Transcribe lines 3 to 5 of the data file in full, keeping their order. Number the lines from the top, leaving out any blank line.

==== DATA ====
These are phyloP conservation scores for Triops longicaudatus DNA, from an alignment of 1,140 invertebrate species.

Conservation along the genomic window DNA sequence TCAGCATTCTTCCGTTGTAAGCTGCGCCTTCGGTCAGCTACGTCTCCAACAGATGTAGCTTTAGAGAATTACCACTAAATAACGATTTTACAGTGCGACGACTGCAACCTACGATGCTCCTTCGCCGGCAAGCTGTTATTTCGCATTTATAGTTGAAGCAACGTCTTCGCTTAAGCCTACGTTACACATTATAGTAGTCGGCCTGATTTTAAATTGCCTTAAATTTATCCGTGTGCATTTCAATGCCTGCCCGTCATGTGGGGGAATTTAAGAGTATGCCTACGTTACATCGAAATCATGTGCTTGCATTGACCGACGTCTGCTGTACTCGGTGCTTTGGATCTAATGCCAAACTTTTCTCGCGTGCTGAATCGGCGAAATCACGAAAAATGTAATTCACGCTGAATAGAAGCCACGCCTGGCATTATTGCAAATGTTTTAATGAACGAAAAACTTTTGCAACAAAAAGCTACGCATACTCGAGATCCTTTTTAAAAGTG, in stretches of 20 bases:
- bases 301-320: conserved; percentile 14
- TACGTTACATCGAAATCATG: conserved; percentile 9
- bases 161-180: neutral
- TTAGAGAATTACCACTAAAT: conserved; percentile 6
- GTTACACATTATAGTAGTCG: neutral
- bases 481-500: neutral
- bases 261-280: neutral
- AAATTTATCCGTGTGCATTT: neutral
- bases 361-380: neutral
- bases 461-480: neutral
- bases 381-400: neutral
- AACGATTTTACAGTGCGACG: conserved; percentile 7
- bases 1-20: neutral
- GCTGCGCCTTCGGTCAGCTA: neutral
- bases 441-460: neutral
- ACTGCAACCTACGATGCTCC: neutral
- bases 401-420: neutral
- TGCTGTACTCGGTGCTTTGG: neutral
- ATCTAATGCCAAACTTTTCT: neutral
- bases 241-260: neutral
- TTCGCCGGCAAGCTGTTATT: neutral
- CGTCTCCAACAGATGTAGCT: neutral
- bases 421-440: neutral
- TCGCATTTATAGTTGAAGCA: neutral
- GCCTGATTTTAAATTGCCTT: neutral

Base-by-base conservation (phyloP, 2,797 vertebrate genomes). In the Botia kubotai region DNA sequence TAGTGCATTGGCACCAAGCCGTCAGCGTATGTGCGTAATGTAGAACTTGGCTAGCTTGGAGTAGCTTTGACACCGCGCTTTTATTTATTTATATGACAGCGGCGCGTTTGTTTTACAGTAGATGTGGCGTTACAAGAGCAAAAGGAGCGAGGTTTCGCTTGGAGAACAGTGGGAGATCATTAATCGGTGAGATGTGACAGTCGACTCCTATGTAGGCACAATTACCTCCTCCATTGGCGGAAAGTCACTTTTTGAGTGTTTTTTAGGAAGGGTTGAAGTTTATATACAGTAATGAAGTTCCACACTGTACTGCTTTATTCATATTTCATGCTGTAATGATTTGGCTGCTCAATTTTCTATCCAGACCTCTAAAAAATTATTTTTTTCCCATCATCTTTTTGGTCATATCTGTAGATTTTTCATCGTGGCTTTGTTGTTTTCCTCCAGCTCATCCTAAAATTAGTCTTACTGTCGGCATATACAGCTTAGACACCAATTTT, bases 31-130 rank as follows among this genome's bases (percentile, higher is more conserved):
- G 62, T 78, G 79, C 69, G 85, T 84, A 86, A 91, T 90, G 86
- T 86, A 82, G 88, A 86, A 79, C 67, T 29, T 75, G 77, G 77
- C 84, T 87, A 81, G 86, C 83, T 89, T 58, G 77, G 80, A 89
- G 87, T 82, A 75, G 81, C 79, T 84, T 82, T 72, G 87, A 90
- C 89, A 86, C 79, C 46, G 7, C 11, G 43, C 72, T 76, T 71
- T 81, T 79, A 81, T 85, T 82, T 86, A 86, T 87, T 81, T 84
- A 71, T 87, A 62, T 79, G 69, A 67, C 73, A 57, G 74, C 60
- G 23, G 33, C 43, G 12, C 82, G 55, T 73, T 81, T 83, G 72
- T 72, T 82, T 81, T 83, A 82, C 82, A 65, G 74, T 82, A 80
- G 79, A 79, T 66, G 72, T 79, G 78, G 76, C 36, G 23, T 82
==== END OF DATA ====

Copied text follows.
- bases 301-320: conserved; percentile 14
- TACGTTACATCGAAATCATG: conserved; percentile 9
- bases 161-180: neutral